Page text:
Revealing the cosmic star formation history hidden by dust
Institute for Astronomy, University of Hawaii, 2680 Woodlawn Drive, Honolulu, HI, 96822, USA e-mail: email@example.com
2 National Astronomical Observatory, 2-21-1 Osawa, Mitaka, Tokyo, 181-8588, Japan
3 Institute of Space and Astronautical Science, Japan Aerospace Exploration Agency, Sagamihara, Kanagawa 229-8510, Japan
4 Institute for Advanced Research, Nagoya University, Furo-cho, Chikusa-ku, Nagoya 464-8601, Japan
5 Rutherford Appleton Laboratory, Chilton, Didcot, Oxfordshire OX11 0QX, UK
6 Department of Physics, University of Lethbridge, 4401 University Drive,Lethbridge, Alberta T1J 1B1, Canada
7 Astrophysics Group, Department of Physics, The Open University, Milton Keynes, MK7 6AA, UK
8 Laboratoire d'Astrophysique de Marseille, BP 8, Traverse du Siphon, 13376 Marseille Cedex 12, France
9 CEA-Saclay, Service d'Astrophysique, France
10 Academia Sinica, Institute of Astronomy and Astrophysics, Taiwan
11 Department of Physics and Astronomy, UCLA, Los Angeles, CA, 90095-1547, USA
12 Department of Physics & Astronomy, FPRD, Seoul National University, Shillim-Dong, Kwanak-Gu, Seoul 151-742, Korea
13 Spitzer Science Center, California Institute of Technology, Pasadena, CA 91125, USA
14 Department of Astronomical Science, The Graduate University for Advanced Studies, Hayama, Miura, Kanagawa, 240-0193, Japan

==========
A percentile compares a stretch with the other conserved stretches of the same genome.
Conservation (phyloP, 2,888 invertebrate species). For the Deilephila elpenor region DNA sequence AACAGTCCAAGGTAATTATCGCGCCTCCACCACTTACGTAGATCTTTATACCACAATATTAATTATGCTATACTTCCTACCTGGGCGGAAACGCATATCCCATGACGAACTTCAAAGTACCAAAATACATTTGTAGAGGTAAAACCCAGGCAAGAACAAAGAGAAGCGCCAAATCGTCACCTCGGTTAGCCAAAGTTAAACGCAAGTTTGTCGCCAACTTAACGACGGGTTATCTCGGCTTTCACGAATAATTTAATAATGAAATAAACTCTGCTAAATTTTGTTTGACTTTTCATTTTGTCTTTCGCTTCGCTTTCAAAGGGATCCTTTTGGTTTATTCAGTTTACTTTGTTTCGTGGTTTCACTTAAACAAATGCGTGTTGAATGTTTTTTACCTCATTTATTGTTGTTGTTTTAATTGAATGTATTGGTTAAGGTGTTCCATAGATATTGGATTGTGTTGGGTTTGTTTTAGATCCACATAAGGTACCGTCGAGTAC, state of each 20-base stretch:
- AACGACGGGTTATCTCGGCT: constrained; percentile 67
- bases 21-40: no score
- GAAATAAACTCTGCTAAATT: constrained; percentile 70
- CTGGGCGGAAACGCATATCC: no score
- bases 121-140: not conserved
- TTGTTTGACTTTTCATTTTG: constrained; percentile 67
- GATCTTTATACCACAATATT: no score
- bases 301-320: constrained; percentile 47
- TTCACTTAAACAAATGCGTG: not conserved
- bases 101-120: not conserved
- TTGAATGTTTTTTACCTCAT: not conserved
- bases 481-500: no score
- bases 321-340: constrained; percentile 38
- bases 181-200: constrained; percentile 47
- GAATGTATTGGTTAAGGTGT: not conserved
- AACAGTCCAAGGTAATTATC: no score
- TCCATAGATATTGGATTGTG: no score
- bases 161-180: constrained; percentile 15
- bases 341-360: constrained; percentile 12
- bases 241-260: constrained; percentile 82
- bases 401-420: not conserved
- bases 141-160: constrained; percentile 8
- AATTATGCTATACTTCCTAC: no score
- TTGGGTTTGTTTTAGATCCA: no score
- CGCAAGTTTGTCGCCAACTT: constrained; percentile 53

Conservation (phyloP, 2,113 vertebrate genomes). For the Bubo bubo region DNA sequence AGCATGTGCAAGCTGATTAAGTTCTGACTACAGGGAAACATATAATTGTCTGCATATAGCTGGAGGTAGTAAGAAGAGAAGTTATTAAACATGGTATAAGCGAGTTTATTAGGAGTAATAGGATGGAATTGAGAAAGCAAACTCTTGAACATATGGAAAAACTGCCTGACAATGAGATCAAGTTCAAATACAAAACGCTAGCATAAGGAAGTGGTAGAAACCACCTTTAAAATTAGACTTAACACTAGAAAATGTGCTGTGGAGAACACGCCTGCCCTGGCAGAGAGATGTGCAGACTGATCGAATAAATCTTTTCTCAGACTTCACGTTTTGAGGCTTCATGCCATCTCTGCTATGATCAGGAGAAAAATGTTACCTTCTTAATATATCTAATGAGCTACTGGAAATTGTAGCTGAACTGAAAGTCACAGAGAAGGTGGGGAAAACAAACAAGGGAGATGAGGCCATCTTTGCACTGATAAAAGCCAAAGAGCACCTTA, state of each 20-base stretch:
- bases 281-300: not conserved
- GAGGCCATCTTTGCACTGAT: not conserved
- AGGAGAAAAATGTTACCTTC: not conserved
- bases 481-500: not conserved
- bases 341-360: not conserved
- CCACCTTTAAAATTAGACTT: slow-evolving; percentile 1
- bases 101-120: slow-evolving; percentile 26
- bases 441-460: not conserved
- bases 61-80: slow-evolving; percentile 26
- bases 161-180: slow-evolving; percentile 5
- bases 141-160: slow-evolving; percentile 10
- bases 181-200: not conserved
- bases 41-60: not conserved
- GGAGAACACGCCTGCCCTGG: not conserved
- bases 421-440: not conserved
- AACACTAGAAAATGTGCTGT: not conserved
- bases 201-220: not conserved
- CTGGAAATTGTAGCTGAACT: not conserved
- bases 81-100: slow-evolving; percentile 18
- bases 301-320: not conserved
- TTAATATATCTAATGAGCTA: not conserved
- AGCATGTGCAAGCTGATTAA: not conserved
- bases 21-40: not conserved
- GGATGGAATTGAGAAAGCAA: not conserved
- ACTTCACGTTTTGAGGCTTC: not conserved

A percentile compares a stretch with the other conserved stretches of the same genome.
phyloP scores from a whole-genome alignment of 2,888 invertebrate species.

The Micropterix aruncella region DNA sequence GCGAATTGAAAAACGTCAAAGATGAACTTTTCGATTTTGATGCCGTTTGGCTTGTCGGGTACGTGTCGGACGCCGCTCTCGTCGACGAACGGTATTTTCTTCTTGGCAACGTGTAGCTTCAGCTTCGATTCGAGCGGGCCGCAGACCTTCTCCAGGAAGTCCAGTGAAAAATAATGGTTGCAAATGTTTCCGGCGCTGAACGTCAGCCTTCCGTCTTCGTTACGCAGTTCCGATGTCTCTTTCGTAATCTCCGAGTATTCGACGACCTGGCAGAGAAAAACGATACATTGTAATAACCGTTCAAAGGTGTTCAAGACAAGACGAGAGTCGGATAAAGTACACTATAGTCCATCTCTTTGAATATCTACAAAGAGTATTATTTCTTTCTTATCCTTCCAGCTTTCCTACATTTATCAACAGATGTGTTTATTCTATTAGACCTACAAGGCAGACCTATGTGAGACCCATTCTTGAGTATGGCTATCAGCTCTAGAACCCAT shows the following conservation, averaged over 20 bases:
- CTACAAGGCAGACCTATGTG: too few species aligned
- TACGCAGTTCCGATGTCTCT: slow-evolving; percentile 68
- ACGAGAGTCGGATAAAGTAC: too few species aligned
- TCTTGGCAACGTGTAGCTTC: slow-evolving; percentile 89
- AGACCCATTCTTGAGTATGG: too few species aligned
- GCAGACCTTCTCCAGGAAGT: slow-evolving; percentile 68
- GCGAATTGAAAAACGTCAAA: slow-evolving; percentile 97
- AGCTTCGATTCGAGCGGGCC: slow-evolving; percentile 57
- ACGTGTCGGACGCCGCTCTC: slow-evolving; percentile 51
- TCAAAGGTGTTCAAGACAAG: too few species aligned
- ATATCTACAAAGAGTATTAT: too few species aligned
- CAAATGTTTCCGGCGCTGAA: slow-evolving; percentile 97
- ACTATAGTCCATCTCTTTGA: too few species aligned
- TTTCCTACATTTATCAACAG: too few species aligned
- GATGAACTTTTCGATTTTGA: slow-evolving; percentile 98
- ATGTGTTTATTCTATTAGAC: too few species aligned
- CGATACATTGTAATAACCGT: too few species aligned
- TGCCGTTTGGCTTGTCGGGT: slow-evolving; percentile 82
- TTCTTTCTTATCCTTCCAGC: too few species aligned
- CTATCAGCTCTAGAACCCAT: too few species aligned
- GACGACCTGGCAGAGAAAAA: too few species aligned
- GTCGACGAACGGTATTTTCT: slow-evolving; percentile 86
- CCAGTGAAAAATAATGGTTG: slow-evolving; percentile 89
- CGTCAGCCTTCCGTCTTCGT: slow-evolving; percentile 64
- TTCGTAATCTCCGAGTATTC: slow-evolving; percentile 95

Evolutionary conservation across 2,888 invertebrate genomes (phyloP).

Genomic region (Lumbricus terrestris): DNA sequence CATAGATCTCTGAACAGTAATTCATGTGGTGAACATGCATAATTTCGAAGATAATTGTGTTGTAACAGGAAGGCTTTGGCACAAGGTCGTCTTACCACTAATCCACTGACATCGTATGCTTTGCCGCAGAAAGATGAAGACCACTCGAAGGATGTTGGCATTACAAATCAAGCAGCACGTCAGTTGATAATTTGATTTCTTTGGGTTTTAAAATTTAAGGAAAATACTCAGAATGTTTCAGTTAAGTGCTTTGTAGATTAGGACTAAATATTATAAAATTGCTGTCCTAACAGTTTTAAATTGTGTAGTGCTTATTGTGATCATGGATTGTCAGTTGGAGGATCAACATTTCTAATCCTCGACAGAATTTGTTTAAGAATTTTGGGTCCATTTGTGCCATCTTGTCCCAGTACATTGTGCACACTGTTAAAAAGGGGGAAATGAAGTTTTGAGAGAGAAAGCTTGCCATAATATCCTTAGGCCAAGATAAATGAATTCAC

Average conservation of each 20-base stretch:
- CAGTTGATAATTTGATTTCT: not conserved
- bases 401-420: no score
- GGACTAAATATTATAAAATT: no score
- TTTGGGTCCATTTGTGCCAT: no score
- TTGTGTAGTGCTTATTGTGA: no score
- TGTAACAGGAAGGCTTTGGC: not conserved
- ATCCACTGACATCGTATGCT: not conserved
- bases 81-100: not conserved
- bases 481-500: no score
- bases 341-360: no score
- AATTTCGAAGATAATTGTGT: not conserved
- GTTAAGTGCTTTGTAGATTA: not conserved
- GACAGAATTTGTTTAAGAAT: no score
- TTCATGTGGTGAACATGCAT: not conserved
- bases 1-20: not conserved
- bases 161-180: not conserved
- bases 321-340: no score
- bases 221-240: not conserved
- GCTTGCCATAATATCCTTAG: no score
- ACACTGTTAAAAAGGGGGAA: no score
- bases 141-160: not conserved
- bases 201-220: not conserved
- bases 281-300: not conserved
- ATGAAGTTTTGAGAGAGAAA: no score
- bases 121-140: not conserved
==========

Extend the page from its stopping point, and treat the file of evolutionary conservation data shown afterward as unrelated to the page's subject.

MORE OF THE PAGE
15 Physics Section, Faculty of Humanities and Social Sciences, Iwate University, Morioka, 020-8550, Japan
16 TOME R&D Inc. Kawasaki, Kanagawa 213 0012, Japan
17 Asahikawa National College of Technology, 2-1-6 2-jo Shunkohdai, Asahikawa-shi, Hokkaido 071-8142, Japan
Accepted: 23 December 2009
Aims. Dust-obscured star-formation increases with increasing intensity and increasing redshift. We aim to reveal the cosmic star-formation history obscured by dust using deep infrared observation with AKARI.
Methods. We constructed restframe 8 μm, 12 μm, and total infrared (TIR) luminosity functions (LFs) at 0.15 < z < 2.2 using 4128 infrared sources in the AKARI NEP-deep field. A continuous filter coverage in the mid-IR wavelength (2.4, 3.2, 4.1, 7, 9, 11, 15, 18, and 24 μm) by the AKARI satellite allowed us to estimate restframe 8 μm and 12 μm luminosities without using a large extrapolation based on an SED fit, which was the largest uncertainty in previous work.
Results. We find that all 8 μm (0.38 < z < 2.2), 12 μm (0.15 < z < 1.16), and TIR LFs (0.2 < z <1.6) show continuous and strong evolution toward higher redshift. Our direct estimate of 8 μm LFs is useful since previous work often had to use a large extrapolation from the Spitzer 24 μm to 8 μm, where SED modeling is more difficult because of the PAH emissions. In terms of cosmic infrared luminosity density (ΩIR), which was obtained by integrating analytic fits to the LFs, we find good agreement with previous work at z<1.2. We find the ΩIR evolves as (1 + z). When we separate contributions to ΩIR by LIRGs and ULIRGs, we found more IR luminous sources are increasingly more important at higher redshift. We find that the ULIRG (LIRG) contribution increases by a factor of 10 (1.8) from z = 0.35 to z = 1.4.
Key words: infrared: galaxies / galaxies: luminosity function, mass function / galaxies: evolution / galaxies: high-redshift / galaxies: formation / galaxies: starburst
© ESO, 2010